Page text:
The Cure, Disintegration 30 Years Anniversary, Sydney Opera House, May 2019

Always the most publicly accessible band of the genre, the goth-pop of The Cure dragged itself from the devastating maudlin experienced (by both band and listener) of albums in the early 1980s like Pornography, to a string of commercial successes from Japanese Whispers, The Head on the Door, and culminating in the period with the “best of” Standing on the Beach. At the time, Disintegration was considered to be somewhat of a return to introspective sounds of several years prior, and thus gained a great deal of both critical acclaim and popularity. In reality, it incorporated some of the sounds, fine as they were, with popular and acceptable goth accoutrements. As front-man Robert Smith says, “I would be monk-like and not talk to anyone. It was a bit pretentious really, looking back, but I actually wanted an environment that was slightly unpleasant”.

Disintegration is not an unpleasant album, but it is “just a bit” pretentious. This said its popularity is absolutely deserving of a 30th anniversary and real credit is given to the band for having the courage and principle to have the entire show live-streamed and added to youtube, where it remains for all and sundry to enjoy in the future. It would be really nice for the history of music is other groups would consider doing this as well, you know?

As for the concert itself, it was part of the Sydney Vivid light and music festival in which the band makes a popular if a somewhat partial contribution to the theme. “Popular” is not be underestimated here; they performed five shows as past of the festival with your fortunate reviewer picking up a ticket only through what was a lucky draw. The webbing on the stage was a bit twee but fortunately, this did not provide any predictive qualities of what was to follow. The performance was extremely impressive, almost note-perfect, which is no simple feat for an album which was so heavily based on brooding effects. Further, and most remarkably, Robert Smith’s voice remains a clear as it was decades past, which itself is some sort of angelic miracle. One must also mention the truly impressive timing of drummer Jason Cooper and, for theatrics, the surprising amount of energy that bassist Simon Gallup displayed (“Dear Pharmacist, please give me some energy”, eh?). Credit is also given to the entire band, and the oft-forgotten member, the mixer, for providing sounds that were both clear and deep.

It was like having the band playing a production-quality concert in your living room. You could just sit back, relax, and absorb everything as it washed over you.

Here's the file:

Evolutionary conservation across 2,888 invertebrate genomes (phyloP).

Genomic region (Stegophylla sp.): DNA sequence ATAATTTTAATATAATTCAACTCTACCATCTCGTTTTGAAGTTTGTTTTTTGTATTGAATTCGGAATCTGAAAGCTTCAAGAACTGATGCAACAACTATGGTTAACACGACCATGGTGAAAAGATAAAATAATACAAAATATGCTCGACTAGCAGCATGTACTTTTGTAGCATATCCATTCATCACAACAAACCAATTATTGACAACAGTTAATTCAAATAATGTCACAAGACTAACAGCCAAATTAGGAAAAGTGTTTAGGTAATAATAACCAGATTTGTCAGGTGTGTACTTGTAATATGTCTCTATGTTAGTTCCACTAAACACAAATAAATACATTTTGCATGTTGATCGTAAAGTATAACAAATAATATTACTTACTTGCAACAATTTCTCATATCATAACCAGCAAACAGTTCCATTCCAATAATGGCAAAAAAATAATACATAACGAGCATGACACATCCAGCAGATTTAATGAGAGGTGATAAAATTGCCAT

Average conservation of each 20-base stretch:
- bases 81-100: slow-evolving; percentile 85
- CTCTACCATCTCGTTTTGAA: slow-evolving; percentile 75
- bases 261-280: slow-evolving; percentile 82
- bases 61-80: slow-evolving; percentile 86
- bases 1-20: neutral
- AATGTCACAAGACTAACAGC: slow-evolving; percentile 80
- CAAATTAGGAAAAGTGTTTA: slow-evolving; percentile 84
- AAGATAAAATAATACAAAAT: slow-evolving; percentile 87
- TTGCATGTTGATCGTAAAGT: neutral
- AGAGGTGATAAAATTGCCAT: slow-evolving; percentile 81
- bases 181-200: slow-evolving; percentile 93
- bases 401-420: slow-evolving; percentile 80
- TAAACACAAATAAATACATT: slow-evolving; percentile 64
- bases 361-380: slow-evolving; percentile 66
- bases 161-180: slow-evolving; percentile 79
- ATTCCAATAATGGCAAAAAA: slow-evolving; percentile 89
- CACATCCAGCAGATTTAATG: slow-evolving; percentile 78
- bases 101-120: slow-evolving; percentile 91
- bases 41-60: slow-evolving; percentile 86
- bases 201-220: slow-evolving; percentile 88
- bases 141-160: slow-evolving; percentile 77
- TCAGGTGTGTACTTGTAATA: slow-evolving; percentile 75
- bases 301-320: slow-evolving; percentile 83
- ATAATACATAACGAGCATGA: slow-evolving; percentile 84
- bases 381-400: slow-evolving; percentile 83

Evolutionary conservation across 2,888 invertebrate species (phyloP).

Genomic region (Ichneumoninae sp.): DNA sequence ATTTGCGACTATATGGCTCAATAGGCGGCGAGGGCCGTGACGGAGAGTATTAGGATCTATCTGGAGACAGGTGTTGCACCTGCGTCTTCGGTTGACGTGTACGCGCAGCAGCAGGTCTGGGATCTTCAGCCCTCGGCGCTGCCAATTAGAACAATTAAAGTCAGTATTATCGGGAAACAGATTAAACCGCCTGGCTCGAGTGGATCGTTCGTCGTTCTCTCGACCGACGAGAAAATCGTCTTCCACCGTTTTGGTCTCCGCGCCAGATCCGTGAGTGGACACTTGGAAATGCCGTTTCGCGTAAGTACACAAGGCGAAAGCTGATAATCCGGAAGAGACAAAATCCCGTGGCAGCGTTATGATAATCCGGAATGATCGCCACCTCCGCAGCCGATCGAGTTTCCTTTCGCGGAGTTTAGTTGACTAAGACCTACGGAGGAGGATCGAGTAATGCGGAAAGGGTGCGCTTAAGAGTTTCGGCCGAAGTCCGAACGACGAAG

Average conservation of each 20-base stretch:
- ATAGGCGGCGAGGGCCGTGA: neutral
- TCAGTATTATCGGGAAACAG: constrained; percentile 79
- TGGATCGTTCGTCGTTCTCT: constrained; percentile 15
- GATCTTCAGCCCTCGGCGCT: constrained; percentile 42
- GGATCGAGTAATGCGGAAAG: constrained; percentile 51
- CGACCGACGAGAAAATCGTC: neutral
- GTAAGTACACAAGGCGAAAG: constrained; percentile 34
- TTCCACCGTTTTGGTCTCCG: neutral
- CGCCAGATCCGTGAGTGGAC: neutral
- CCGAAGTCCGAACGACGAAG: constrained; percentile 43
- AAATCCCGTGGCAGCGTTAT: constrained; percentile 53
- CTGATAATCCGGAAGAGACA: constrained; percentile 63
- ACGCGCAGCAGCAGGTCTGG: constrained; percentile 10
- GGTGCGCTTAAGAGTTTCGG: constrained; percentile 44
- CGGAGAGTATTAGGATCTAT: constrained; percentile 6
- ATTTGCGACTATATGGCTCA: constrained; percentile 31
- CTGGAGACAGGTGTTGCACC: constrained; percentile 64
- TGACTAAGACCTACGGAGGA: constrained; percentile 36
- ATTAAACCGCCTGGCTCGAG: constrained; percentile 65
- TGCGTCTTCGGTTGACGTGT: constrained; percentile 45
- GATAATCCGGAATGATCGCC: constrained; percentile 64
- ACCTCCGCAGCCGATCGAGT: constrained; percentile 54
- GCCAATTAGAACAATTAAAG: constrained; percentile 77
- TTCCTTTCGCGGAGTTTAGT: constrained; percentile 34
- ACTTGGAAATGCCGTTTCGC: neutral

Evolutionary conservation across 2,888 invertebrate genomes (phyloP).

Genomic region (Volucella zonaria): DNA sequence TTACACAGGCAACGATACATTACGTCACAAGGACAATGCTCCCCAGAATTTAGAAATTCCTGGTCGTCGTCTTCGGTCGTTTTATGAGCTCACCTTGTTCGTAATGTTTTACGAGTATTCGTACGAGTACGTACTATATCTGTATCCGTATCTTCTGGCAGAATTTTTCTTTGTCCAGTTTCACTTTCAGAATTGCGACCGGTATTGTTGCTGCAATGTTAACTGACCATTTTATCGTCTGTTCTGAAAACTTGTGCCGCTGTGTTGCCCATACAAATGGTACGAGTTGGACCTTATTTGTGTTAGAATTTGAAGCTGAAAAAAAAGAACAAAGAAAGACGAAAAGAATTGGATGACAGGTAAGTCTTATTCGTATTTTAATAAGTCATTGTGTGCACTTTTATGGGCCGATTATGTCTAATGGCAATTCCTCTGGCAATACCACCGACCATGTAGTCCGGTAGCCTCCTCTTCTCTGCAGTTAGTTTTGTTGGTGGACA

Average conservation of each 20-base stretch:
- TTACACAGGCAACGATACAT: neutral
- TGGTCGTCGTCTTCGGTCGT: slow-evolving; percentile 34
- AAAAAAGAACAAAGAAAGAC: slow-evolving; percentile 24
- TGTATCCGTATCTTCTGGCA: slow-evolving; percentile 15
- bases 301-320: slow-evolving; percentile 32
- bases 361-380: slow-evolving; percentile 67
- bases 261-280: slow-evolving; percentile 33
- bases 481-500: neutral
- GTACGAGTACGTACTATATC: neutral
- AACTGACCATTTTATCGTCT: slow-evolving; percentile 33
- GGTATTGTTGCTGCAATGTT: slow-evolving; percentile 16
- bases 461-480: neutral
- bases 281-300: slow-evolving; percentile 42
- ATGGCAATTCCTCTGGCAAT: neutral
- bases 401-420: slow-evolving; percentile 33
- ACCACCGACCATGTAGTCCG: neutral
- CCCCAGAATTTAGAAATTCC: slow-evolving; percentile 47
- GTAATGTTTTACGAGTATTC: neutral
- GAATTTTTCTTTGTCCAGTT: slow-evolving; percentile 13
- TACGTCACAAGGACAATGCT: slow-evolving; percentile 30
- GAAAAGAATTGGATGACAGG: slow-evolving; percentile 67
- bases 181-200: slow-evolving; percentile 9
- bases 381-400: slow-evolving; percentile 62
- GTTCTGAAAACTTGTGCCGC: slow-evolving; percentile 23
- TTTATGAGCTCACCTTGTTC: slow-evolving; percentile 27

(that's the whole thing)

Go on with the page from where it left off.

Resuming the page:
Now there was some luck in picking up a later ticket in the series here; previous reviews were not entirely forgiving of the performance of Disintegration followed by almost an hour of various B-sides and songs that almost made it into the album. These tracks themselves, or at least a select few, are not so bad, but an hour’s worth would be pushing the limits of even the most dedicated fans. Instead, a handful (Delirious Night, Fear of Ghosts etc) were provided as a more moderate taste of what was to come, which was the Disintegration album itself. Of particular note from that album must include the drumming-intensive performance of Closedown, the ever-creepy Lullaby, and the melodic harmonies of the title-track Disintegration. On the other side of assessment, Fascination Street, a personal favourite from the album, was the most discordant and irksome performance of the night, and the final song of the night, a cover of Wendy Waldman’s Pirate Ships was completely incongruous.

Overall, however, this was an enjoyable evening, with an audience who absorbed a band who has left an indelible mark on alternative music history, and a band who showed that they are as much fans of their audience as their audience is fans of the band. It was not an overpowering evening and nor was it meant to be and nor indeed could it be; the album simply does not allow for such a depth of emotion. “Pleasing” and “satisfactory” are the more appropriate adjectives.

Setlist: Delirious Night/Fear of Ghosts/No Heart/Esten//Late/Out of Mind/Babble/Plainsong/Pictures of You/Closedown/Lovesong/Last Dance/Lullaby/Fascination Street/Prayers for Rain/The Same Deep Water as You/Disintegration/Homesick/Untitled/Burn/Three Imaginary Boys/Pirate Ships

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